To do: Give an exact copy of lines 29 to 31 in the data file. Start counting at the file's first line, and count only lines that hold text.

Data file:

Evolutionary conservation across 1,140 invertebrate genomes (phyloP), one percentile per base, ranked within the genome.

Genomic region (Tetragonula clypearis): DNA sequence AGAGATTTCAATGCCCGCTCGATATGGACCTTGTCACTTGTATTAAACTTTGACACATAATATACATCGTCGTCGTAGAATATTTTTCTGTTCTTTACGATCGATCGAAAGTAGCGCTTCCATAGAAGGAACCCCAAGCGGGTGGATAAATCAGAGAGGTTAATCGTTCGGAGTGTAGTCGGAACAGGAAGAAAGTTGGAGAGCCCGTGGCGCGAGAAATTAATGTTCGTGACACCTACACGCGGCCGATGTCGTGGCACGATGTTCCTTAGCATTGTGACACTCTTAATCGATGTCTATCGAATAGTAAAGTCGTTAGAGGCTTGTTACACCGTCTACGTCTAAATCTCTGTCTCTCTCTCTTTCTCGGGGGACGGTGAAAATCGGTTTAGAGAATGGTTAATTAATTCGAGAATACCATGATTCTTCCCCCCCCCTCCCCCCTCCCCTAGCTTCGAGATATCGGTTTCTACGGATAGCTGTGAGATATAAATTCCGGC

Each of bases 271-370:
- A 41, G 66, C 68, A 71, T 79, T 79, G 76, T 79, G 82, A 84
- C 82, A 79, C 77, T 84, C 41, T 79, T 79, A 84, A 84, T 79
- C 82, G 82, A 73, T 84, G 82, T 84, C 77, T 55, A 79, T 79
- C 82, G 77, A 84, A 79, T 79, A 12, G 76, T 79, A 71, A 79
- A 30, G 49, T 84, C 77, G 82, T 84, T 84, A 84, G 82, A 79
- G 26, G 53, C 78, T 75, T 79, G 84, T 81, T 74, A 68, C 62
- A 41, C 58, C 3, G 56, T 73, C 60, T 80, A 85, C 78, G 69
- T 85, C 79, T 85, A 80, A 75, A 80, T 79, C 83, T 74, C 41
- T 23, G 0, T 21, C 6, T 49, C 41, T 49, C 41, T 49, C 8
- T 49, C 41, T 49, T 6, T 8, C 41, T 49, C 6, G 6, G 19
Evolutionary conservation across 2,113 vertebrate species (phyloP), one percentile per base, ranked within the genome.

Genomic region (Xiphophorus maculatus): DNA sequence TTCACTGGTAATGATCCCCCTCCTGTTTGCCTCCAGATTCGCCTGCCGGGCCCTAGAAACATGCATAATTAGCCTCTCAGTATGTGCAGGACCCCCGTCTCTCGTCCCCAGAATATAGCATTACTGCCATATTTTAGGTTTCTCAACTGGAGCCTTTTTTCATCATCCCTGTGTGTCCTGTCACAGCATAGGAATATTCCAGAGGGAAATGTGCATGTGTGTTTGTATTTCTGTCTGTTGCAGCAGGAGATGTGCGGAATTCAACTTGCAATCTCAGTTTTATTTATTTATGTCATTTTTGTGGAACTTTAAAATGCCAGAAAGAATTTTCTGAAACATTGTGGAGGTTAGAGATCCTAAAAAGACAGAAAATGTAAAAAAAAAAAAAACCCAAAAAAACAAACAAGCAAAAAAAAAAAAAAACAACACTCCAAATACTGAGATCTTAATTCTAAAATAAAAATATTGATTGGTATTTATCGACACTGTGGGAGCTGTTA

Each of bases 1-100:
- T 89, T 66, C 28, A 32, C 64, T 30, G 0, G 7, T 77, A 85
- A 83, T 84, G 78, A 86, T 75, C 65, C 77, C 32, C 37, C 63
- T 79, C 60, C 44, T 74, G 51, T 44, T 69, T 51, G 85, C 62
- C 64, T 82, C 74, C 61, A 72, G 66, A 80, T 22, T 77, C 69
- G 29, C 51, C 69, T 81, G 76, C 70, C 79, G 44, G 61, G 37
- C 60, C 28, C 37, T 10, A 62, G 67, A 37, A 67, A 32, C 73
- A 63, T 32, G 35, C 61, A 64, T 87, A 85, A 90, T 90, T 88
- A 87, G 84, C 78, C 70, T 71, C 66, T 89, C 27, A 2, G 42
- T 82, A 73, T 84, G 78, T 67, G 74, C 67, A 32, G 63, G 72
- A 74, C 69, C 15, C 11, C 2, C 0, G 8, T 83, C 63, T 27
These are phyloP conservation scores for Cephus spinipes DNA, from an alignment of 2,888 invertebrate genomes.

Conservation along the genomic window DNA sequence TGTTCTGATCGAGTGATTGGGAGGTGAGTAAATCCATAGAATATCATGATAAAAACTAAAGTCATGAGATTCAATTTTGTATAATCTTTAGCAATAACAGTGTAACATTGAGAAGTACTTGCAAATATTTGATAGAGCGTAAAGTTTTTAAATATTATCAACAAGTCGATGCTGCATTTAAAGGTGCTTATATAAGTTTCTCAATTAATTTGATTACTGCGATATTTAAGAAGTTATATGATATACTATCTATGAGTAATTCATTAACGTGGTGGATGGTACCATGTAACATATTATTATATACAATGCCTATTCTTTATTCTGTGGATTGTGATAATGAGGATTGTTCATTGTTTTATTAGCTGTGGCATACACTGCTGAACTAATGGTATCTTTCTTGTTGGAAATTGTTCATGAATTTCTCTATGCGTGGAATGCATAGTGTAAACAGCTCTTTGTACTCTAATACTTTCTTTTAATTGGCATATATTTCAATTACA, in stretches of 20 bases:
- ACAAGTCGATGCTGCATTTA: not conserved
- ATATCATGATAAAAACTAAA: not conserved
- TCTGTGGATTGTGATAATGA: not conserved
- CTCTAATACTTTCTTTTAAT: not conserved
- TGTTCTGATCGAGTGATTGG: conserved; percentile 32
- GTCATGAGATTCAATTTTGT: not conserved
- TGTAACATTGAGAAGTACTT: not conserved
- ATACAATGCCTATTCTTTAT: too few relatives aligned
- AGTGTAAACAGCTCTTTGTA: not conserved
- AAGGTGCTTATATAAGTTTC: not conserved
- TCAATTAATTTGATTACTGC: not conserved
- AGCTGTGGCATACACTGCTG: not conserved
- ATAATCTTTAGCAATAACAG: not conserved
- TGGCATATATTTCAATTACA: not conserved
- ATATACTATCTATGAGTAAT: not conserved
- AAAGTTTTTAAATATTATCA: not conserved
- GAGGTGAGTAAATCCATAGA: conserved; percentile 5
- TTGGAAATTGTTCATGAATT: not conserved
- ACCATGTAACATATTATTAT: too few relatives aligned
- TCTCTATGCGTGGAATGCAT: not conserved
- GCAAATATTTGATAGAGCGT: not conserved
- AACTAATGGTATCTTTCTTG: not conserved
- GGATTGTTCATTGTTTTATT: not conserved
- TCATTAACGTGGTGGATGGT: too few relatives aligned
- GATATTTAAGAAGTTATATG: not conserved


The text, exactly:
- ACAAGTCGATGCTGCATTTA: not conserved
- ATATCATGATAAAAACTAAA: not conserved
- TCTGTGGATTGTGATAATGA: not conserved